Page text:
Seems the armorer on the set is the daughter of a famous Hollywood armorer with a long established reputation. That skill isn't genetic, you have to learn it. Why in God's name was live ammo even present?
Not new to some of us but I've been reading some gobbdygook about this in the news.
When you load handgun ammo there are different ways to do it. Not all smokeless gunpowder is the same, it comes in all sorts of varieties depending on application. I have a few loads that are really flash-bang-fireball impressive and I'd imagine that's what they would be after on a movie set. To the handloaders here I'd be referring to compressed loads and a flake powder like Hercules 2400.
The cartridge case has a round little pocket at one end that you press a primer into. It's what the firing pin strikes and is the only part that actually explodes - that ignition is sent to the gunpowder in the case through a small hole. The gunpowder burns. Very fast, looks like an explosion but isn't. The bullet fits in the barrel very tight, to a 1/1000th of an inch measurement. The pressure of the expanding gas is what shoots it out the barrel like a spitball and any unburned powder is ignited as it exits the muzzle and that's what the flash-bang you see is.
Lacking a bullet you gotta have something to hold the gunpowder in the case. A small flat round wad made of felt or even cardboard is used to do this. I think the case mouth may even be crimped in a way to help this - in an obvious way that you can tell just by looking at it. All that can leave debris in the barrel. Brandon Lee died because the armorer failed to check the barrel and even that blank round can propel the crap left at lethal velocity. Blanks still have plenty of power behind them - as Jon Eric Hexum found out. It fractured his skull and the bone fragments destroyed his brain.
A competent armorer would visually check and clean the bore and cylinders before inserting the blanks. Live ammo would not even be present for the very good reason we just unfortunately saw.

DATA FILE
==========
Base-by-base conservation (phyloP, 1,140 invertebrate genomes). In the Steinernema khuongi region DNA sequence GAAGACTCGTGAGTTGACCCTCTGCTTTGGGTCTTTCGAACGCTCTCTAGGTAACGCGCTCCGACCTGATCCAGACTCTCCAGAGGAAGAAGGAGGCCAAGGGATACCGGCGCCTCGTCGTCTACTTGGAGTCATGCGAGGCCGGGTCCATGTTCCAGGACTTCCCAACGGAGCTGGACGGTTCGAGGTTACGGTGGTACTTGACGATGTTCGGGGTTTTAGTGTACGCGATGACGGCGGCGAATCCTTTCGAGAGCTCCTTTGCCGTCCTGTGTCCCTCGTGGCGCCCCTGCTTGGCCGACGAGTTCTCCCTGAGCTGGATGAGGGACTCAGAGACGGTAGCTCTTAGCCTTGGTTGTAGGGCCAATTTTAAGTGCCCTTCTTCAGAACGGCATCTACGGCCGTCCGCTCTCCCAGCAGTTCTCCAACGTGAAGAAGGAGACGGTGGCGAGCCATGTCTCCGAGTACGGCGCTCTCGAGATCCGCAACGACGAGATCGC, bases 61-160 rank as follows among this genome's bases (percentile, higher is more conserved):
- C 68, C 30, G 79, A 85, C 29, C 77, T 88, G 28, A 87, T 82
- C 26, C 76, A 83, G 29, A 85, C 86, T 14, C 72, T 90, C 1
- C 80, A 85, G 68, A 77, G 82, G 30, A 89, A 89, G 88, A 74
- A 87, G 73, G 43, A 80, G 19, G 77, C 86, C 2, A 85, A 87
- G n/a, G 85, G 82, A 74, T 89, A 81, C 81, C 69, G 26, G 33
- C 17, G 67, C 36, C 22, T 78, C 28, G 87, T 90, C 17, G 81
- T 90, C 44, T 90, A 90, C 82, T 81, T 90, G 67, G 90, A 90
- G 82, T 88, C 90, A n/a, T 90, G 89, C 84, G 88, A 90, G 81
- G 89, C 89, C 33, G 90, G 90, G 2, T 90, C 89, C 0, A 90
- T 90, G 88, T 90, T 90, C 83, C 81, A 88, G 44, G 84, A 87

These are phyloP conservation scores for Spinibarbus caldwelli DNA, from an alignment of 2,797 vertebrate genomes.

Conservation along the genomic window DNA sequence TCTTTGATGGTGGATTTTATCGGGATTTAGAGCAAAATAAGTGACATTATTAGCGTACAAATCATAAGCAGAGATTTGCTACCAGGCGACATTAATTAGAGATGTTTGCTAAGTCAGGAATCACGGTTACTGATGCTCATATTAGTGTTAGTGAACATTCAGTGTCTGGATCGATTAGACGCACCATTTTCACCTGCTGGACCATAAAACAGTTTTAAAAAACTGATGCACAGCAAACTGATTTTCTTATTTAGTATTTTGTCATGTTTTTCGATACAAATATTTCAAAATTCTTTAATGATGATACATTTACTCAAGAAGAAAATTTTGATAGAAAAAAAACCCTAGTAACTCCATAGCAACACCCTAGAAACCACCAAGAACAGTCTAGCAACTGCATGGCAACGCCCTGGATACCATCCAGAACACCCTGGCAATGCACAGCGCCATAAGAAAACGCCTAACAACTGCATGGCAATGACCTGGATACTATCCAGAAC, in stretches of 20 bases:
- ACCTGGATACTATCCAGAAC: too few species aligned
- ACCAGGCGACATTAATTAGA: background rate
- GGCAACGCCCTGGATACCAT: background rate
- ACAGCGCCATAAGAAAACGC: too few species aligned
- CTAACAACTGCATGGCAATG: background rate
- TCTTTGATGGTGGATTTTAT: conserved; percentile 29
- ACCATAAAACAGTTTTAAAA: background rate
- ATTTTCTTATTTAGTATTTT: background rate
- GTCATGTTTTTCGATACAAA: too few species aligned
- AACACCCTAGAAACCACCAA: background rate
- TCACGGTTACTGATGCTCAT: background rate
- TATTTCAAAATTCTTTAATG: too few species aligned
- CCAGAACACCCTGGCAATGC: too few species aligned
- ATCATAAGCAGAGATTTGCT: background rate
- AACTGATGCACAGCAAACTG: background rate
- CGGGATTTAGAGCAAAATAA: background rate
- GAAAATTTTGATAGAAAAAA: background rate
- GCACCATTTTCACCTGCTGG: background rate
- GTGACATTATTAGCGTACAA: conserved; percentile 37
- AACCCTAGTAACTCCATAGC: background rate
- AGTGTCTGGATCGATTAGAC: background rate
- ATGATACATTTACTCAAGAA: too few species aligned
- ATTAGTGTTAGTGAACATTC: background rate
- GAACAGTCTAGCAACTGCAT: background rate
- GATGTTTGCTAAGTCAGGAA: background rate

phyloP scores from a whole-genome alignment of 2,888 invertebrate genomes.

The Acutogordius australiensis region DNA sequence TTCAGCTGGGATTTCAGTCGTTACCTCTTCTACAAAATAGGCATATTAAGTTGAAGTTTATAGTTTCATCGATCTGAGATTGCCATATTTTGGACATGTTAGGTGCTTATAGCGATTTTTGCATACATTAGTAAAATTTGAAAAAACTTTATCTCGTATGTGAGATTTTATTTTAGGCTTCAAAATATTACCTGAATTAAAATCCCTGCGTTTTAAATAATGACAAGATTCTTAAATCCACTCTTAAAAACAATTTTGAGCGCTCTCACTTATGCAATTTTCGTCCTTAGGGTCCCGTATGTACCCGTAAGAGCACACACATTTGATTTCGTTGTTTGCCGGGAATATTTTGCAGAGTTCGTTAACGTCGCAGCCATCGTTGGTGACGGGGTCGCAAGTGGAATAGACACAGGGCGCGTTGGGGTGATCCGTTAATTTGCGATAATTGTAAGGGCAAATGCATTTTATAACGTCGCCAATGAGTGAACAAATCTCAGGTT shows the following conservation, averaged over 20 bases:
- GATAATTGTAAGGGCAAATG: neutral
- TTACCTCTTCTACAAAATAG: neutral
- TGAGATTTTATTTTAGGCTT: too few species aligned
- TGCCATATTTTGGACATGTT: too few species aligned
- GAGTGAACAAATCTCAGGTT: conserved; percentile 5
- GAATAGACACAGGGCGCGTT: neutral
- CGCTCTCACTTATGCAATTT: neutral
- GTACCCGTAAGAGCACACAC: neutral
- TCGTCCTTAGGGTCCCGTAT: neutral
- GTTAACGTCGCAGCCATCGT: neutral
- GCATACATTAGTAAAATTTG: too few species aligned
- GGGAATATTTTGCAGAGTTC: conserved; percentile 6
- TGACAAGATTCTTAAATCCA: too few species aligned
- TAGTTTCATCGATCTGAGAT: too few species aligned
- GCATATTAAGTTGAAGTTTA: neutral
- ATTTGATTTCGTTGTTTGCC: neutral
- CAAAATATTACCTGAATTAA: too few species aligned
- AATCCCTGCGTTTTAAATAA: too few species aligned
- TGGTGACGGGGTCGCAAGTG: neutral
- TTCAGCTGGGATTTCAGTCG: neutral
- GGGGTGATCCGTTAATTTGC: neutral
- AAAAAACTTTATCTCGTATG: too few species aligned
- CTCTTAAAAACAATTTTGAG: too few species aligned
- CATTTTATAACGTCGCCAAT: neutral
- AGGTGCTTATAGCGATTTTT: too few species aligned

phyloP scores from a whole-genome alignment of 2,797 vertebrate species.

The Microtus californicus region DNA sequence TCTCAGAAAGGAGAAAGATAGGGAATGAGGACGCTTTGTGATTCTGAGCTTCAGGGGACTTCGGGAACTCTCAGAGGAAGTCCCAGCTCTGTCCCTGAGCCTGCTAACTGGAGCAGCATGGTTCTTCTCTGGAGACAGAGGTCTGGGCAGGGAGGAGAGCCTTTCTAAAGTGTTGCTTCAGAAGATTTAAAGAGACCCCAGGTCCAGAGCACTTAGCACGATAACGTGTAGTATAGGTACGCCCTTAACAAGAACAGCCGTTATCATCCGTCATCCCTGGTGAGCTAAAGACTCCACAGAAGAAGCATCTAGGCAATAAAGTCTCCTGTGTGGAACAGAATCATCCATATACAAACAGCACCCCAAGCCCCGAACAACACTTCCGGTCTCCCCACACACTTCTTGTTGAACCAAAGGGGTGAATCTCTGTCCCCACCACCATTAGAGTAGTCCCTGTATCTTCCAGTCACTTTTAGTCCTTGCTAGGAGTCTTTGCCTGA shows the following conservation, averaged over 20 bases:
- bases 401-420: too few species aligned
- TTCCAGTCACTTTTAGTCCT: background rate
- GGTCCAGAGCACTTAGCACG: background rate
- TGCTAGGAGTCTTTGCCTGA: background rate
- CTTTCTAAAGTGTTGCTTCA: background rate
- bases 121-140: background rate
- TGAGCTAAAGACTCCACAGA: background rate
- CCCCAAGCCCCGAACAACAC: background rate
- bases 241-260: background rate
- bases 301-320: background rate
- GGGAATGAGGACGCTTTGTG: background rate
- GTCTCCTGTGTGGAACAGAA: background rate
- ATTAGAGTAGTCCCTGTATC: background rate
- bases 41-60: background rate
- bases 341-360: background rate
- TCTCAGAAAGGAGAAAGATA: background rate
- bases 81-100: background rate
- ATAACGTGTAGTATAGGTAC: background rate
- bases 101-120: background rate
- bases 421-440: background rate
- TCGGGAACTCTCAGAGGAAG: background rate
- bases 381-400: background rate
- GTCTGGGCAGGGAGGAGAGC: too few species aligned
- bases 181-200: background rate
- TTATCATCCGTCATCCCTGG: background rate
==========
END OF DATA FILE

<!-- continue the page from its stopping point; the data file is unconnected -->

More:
Never thought I'd say this but I have empathy for Alec Baldwin. He'll never get over this.
Alec Baldwin ignored the No. 1 rule of gun safety: Hollywood weapons expert
Kerry J. Byrne and Dana Kennedy
October 23, 2021 10:21am
Alec Baldwin failed to follow the No. 1 rule of gun safety before the fatal shooting on the set of “Rust,” a Hollywood weapons expert tells The Post.
“Loaded or unloaded, a weapon never gets pointed at another human being,” said Bryan Carpenter, who heads Dark Thirty Film Services.
Even on a film or TV set, he said “you never let the muzzle of a weapon cover something you don’t intend to destroy.”
The prop gun had misfired twice on Oct. 16 and once the week before, according to the Los Angeles times, and union workers said the “Rust” set had been plagued by safety issues, prompting them to walk out in the hours ahead of the tragic shooting.
The International Alliance of Theatrical Stage Employees also claimed Halyna Hutchins was killed by a live round of ammunition, which should never have been on a film set, said former filmmaker and US National Shooting Team member Peter Lake.
A Hollywood weapons expert thinks Alec Baldwin broke the most important rule of handling a gun.
Jim Weber/The New Mexican
“I can’t think of any reason there would be a live round anywhere on set. They are generally prohibited from movie sets. There is no explanation I can think of why there would be a live round in a gun on set. You certainly wouldn’t have it in the hands of an actor,” Lake told The Post.
Hutchins, a 42-year-old cinematographer, was killed when Baldwin fired a handgun as she was behind the camera, filming him, on Thursday. Director Joel Souza, who was standing near Hutchins, was also hurt in the shooting.
The weapon was declared “cold” by a crew member, while specific details of the shooting remain unclear and are under investigation, including the trail of events that put the deadly firearm in Baldwin’s hands.